Cytogenetics and Molecular Genetics Unit

Pisa, Italy

Cytogenetics and Molecular Genetics Unit

Pisa, Italy
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Bertini V.,Cytogenetics and Molecular Genetics Unit | Azzara A.,Cytogenetics and Molecular Genetics Unit | Legitimo A.,University of Pisa | Milone R.,Instituto Of Ricovero E Cura A Carattere Scientifico Stella Maris | And 3 more authors.
Frontiers in Genetics | Year: 2017

In humans, the most common genomic disorder is the hemizygous deletion of the chromosome 22q11.2 region, that results in the "22q11.2 deletion syndrome" (22q11.2DS). A peculiarity of 22q11.2DS is its great phenotypic variability that makes this pathology a classic example of a syndrome with variable expressivity and incomplete penetrance. The reasons for this variability have not been elucidated yet, and the molecular substrates underlying the different clinical features of 22q11.2DS are still debated. A cohort of 21 patients has been analyzed by array CGH in order to detect some of the genetic differences that may influence this variability. Two aspects have been investigated: (1) the precise localization of the deletion breakpoints within the low copy repeats (LCRs), (2) the additional Copy Number Variations (CNVs) elsewhere in the genome, by analyzing their gene content. Both protein-coding genes and miRNAs were considered, in order to discover possible epistatic interactions between genes of the 22q11.2 region and the rest of the genome. Eighteen out of twenty-one patients had a deletion of ~3 Mb mediated by LCR22-A and D, whereas 3/21 had a smaller deletion. The breakpoints within the LCR22-A and D do not have a major role in the phenotypic variability since they are rather clustered and the small differences concern genes that are not directly related to clinical signs of 22q11.2DS. A detailed analysis of the gene content of 22q11.2 deleted region indicates that this syndrome could be a bioenergetic disorder or consequence of an altered post-transcriptional gene regulation, due to the presence of DGCR8, a major player of the microRNA (miRNA) biogenesis. Only four genes with mitochondrial function are harbored in the additional CNVs, whereas 11 miRNA, all related to biological pathways present in the 22q11.2DS, have been detected in 19/21 patients. CNVs and miRNAs are new entities that have changed the order of complexity at the level of gene expression and regulation, thus CNV-miRNAs (miRNA harbored in the CNVs) are potential functional variants that should be considered high priority candidate variants in genotype-phenotype association studies. Deletion of DGCR8, the main actor in miRNA biogenesis, amplifies this variability. To our knowledge, this is the first report that focus on the miRNA-CNVs in 22q11.2DS, with the aim of trying to better understand their role in the variable expressivity and incomplete penetrance. © 2017 Bertini, Azzarà, Legitimo, Milone, Battini, Consolini and Valetto.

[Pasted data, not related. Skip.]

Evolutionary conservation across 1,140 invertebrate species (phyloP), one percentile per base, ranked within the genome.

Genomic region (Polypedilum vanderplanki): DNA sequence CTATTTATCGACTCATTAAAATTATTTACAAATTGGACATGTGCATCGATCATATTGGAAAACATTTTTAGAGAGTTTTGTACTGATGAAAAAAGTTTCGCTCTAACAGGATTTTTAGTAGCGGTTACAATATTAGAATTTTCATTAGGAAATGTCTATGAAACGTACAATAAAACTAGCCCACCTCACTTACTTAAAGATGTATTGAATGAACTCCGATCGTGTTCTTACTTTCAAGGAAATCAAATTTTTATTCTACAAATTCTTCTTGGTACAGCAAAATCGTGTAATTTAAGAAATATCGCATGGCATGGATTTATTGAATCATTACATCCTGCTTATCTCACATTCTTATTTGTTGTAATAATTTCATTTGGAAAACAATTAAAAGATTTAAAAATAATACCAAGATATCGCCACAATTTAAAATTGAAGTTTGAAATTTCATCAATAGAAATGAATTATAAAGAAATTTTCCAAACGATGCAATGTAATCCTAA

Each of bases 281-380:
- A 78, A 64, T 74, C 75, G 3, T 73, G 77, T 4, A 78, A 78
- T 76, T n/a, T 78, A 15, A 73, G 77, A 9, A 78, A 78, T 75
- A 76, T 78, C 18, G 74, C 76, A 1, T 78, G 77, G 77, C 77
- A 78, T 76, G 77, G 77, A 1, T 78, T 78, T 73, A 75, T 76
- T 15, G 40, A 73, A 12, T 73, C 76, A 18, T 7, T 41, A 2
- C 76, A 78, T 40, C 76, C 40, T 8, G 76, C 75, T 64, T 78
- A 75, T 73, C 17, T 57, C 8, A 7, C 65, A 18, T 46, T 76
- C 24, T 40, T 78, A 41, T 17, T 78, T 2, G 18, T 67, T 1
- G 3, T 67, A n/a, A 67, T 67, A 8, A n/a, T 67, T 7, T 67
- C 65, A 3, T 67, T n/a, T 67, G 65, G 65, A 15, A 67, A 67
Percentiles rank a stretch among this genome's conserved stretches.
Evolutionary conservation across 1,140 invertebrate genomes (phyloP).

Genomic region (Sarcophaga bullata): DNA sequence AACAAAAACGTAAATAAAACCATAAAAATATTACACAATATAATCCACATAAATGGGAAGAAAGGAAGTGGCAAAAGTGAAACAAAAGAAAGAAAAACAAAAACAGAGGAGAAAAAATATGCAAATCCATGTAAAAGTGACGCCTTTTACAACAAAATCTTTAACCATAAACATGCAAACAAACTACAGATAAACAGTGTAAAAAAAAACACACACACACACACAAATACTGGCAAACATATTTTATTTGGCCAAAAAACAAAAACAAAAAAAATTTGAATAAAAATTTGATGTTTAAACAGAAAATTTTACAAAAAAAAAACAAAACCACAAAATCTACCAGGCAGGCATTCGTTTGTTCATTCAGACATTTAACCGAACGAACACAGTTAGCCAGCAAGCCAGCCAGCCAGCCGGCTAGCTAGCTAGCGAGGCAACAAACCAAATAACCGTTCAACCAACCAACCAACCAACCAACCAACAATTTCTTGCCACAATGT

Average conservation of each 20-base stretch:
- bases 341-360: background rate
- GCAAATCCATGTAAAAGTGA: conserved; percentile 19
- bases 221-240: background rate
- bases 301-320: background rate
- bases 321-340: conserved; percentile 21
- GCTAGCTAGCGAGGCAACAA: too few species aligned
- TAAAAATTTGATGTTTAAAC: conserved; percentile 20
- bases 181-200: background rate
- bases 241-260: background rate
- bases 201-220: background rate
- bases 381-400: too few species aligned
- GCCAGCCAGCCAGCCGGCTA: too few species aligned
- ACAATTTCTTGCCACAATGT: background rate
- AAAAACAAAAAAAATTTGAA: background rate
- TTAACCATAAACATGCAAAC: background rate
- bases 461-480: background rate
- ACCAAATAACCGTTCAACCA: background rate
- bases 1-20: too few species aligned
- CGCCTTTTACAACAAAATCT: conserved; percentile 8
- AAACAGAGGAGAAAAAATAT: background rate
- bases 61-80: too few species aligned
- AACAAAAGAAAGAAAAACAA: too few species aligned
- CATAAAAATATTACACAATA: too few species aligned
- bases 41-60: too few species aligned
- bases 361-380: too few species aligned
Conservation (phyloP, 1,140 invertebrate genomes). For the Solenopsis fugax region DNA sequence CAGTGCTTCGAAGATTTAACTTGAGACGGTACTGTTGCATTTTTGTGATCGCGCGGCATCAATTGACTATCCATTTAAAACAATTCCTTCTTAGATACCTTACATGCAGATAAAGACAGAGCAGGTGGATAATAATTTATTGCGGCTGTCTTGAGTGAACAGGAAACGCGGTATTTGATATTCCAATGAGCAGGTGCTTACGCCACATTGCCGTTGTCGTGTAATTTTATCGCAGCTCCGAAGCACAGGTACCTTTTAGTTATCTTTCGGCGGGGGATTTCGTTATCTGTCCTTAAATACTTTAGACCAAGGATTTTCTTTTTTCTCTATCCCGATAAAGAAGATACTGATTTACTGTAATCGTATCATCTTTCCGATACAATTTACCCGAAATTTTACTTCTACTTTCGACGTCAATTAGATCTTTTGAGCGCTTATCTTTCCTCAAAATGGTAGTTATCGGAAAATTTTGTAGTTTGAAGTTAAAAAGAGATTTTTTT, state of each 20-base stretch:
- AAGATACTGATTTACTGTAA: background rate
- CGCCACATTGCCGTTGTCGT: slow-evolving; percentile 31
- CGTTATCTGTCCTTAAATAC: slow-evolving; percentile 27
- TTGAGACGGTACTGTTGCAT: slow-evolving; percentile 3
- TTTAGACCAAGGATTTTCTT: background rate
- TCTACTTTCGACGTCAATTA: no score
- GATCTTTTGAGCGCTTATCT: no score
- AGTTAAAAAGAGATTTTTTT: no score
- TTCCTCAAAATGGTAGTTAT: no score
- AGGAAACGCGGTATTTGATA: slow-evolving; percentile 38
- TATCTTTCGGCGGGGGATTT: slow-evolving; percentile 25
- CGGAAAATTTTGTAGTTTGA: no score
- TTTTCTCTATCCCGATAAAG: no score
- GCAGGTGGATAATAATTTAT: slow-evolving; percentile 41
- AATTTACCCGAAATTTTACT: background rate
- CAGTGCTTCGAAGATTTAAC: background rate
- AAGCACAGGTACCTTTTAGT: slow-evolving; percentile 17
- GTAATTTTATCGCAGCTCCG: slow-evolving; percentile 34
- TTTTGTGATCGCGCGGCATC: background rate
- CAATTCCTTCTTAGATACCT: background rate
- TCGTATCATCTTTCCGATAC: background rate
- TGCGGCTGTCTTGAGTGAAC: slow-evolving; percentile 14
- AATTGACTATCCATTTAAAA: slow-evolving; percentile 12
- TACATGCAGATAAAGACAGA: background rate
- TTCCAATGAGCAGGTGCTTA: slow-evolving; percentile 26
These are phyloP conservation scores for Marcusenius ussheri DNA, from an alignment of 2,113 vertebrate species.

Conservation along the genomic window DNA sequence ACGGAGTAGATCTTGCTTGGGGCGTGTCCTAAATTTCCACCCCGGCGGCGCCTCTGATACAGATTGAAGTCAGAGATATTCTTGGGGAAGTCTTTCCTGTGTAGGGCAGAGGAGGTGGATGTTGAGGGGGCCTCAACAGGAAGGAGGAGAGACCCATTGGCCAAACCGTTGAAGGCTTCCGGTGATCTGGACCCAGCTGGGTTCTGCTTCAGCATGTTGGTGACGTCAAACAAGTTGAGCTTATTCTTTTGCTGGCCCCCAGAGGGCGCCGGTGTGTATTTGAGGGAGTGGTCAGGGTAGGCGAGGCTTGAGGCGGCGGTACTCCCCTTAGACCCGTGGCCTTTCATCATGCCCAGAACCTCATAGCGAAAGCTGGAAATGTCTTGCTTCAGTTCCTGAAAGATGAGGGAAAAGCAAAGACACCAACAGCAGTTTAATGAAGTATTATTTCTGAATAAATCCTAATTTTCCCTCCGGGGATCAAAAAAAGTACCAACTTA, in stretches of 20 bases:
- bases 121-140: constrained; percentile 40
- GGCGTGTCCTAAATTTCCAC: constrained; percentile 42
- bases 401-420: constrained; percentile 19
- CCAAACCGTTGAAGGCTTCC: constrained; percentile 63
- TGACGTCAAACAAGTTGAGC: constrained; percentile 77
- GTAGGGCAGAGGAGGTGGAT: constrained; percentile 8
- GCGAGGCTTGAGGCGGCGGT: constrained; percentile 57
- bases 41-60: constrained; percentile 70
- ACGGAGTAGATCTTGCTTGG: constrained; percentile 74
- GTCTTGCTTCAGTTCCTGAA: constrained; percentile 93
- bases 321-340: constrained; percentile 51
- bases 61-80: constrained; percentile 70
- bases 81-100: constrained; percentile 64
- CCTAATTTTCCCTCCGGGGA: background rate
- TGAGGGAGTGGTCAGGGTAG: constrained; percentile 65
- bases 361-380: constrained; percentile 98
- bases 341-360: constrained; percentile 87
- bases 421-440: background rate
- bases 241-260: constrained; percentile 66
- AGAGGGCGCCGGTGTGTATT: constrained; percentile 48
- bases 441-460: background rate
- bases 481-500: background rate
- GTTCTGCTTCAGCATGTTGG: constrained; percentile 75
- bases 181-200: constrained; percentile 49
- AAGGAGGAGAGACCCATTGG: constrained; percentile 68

Bertini V.,Cytogenetics and Molecular Genetics Unit | Orsini A.,University of Pisa | Bonuccelli A.,University of Pisa | Cambi F.,Cytogenetics and Molecular Genetics Unit | And 6 more authors.
American Journal of Medical Genetics, Part A | Year: 2015

In the recent years, some cases of 17q12 deletions and duplications have been reported, but the clinical impact of these imbalances is still to be fully elucidated. In particular, 17q12 duplications elude syndrome classification, since they are associated with a wide phenotypic spectrum, ranging from very mild to quite severe phenotypes. Here, two unrelated patients with the same 1.2 Mb microduplication of 17q12 are reported. Comparing these patients' phenotype with those previously published, it emerges that the more patients reported, the more difficult is finding common characteristics, even in presence of exactly the same genetic anomaly. The role of the genes duplicated in this region and the impact of this chromosomal imbalance are discussed. © 2015 Wiley Periodicals, Inc.


PubMed | Cytogenetics and Molecular Genetics Unit
Type: Case Reports | Journal: American journal of medical genetics. Part A | Year: 2015

In the recent years, some cases of 17q12 deletions and duplications have been reported, but the clinical impact of these imbalances is still to be fully elucidated. In particular, 17q12 duplications elude syndrome classification, since they are associated with a wide phenotypic spectrum, ranging from very mild to quite severe phenotypes. Here, two unrelated patients with the same 1.2 Mb microduplication of 17q12 are reported. Comparing these patients phenotype with those previously published, it emerges that the more patients reported, the more difficult is finding common characteristics, even in presence of exactly the same genetic anomaly. The role of the genes duplicated in this region and the impact of this chromosomal imbalance are discussed.

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